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An annoying abortion argument

Speaking of the Supreme Court, everyone seems to be buzzing about an upcoming abortion showdown. I'll wait until the case is actually decided before commenting on it directly, but I would like to say something about the discussion surrounding it.

I'm talking about the predictable pro-choice chorus about how a woman has an absolute right to control her own body. This annoys me. Not because I disagree with it, but because I agree with it. In fact, I think no further argument for abortion rights is even necessary.

What annoys me is that I'm convinced that most of the people who make this argument don't buy it themselves. How many of them, for example, would support a woman's (or a man's?) right to abuse her own body with recreational drugs, for instance?

Many people will object that society as a whole pays a terrible cost due to drug abuse, and that society's interest must be balanced against a woman's right to take controlled substances into her body. That's a valid argument, but as soon as you've made it you've conceded that women don't have absolute control over their bodies and that society (including aged, white, Republican males, BTW) has a legitimate interest as well.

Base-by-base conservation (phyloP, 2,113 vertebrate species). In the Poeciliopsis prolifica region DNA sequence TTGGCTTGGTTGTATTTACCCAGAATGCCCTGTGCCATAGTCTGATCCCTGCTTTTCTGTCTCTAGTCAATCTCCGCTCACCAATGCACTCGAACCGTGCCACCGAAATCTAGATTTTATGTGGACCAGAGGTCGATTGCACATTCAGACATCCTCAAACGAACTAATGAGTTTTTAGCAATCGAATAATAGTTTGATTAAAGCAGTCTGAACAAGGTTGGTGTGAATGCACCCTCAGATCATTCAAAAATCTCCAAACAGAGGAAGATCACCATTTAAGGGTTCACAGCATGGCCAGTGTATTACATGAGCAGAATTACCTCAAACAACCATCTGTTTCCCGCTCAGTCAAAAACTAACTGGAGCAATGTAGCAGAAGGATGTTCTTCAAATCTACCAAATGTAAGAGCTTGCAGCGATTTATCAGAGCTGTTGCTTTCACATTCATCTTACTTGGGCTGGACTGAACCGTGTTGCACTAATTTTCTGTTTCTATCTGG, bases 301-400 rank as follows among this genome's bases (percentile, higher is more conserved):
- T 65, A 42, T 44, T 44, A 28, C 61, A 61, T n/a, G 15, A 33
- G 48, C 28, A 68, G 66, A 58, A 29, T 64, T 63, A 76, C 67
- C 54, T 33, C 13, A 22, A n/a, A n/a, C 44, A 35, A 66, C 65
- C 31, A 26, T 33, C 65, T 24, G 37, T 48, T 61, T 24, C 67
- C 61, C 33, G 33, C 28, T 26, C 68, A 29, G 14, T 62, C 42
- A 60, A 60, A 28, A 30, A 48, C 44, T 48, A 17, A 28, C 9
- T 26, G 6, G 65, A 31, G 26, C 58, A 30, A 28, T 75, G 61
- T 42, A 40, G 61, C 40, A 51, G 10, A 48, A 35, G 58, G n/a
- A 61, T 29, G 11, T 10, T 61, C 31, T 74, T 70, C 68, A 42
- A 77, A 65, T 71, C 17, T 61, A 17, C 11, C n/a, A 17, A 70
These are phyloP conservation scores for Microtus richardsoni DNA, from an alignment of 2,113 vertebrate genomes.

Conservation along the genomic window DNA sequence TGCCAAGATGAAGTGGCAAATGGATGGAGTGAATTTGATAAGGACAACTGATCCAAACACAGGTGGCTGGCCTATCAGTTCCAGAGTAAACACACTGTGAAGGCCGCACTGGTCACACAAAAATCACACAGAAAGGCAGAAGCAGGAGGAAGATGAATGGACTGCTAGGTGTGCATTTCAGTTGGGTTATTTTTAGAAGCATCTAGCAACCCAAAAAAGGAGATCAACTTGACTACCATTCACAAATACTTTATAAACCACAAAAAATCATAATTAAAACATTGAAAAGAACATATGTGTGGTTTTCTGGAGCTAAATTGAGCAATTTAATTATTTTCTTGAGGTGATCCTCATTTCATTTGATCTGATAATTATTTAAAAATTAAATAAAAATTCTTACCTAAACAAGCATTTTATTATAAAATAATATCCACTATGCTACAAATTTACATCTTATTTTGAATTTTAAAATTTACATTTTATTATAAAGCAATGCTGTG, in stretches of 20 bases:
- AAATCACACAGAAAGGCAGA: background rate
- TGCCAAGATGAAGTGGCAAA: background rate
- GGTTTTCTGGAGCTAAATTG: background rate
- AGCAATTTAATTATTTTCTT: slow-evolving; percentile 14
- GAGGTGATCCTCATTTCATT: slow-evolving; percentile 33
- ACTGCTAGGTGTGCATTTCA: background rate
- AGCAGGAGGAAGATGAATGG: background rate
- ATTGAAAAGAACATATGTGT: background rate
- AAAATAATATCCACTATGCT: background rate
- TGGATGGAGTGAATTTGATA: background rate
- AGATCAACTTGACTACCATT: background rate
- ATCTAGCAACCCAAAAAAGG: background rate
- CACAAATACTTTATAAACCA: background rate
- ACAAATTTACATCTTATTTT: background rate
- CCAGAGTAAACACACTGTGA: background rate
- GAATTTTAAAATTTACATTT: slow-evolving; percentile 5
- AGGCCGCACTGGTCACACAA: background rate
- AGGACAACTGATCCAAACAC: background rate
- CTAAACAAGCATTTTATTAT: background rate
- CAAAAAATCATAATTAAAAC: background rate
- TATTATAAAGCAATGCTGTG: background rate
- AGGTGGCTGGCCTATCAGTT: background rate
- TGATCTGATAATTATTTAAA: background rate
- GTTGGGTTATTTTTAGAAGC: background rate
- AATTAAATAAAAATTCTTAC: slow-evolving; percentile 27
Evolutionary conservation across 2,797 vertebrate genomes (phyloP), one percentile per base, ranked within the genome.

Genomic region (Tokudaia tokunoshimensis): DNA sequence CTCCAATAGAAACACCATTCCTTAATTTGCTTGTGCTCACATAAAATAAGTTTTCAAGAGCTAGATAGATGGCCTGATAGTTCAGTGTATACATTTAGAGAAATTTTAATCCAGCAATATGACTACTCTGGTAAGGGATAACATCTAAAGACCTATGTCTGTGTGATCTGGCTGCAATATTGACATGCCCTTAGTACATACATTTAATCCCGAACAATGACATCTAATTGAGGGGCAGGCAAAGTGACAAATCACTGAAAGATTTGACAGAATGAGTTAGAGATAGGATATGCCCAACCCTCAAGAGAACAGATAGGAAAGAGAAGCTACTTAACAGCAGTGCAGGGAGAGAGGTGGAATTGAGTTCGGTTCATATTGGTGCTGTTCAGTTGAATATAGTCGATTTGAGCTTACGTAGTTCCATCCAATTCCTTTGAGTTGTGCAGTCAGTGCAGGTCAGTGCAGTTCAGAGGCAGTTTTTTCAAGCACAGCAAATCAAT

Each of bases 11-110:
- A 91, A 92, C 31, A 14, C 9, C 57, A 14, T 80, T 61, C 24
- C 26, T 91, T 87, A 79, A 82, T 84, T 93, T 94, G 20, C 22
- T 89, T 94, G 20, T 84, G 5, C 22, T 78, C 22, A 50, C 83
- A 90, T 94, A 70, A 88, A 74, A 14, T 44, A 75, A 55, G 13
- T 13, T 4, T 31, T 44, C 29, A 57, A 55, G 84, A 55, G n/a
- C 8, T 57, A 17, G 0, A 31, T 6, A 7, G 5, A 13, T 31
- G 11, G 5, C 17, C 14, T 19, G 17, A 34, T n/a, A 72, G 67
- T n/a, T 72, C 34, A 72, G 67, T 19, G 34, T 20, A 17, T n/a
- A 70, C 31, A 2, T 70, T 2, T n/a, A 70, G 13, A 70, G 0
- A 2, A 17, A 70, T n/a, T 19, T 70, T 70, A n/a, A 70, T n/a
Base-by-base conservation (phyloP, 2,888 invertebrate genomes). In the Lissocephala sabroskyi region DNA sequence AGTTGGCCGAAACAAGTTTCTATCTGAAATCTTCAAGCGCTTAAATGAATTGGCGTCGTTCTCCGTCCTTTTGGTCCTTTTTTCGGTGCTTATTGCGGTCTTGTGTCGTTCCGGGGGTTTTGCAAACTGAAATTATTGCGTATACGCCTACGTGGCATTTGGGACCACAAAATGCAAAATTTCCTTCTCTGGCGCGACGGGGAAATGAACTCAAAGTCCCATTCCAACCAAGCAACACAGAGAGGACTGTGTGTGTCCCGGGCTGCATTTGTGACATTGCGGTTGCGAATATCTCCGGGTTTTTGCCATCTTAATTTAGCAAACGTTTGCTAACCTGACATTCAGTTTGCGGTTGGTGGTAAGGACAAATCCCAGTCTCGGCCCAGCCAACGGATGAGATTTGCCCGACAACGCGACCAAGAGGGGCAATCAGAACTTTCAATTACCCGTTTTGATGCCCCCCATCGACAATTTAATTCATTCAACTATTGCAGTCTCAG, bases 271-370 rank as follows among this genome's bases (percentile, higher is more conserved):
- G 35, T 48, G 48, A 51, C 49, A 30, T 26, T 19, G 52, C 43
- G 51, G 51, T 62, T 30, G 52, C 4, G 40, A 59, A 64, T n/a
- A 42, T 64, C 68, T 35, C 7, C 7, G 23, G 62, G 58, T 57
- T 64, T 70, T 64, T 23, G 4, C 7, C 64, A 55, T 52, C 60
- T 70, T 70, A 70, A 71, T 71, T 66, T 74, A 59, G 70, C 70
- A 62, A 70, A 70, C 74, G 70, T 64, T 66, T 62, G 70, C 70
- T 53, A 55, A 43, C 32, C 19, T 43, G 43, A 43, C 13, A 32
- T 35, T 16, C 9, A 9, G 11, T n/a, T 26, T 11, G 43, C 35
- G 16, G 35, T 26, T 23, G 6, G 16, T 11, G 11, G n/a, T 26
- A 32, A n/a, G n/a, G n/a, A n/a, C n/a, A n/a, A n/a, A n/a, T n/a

So if you make the "my body, my choice" argument and also believe in the decriminalization of drugs, then God bless you; there should be more like you in the world. But for the rest? For the people who constantly lecture and nag us about what and whether we should smoke and where, what kind of cars we should drive, whether we should own a handgun or shop at Wal-Mart and what kind of jokes we can tell our secretaries, to suddenly start talking like Ayn Rand as soon as the topic of abortion comes up? Give me a break.


"What annoys me is that I'm convinced that most of the people who make this argument don't buy it themselves. How many of them, for example, would support a woman's (or a man's?) right to abuse her own body with recreational drugs, for instance?"

I would. I do. I have.

The ' slight' difference here is that, according to the right, drug users need to be protected from hurting themselves (and society less so) which is pretty condescending, whereas abortion laws protect other 'people' (embryos) from death. Comparisons between abortion and X are pretty problematic i think because it's such a unique issue.

Abortion certainly IS a "unique issue." It is THAT precisely because at some point (and people obviously disagree as to where that point is) it involves TWO separate and individually "OWNED" lives.

Certainly we all KNOW that the life inside a woman's womb was NOT created by herself alone, so therefore it CANNOT ever be considered to "belong" to her alone.

In fact, the only logical argument I can make concerning abortion is that, at least through the first trimester, since that life is not yet fully formed and able to survive on it's own, it can be aborted for any number of reasons, even the "convenience" of the parents.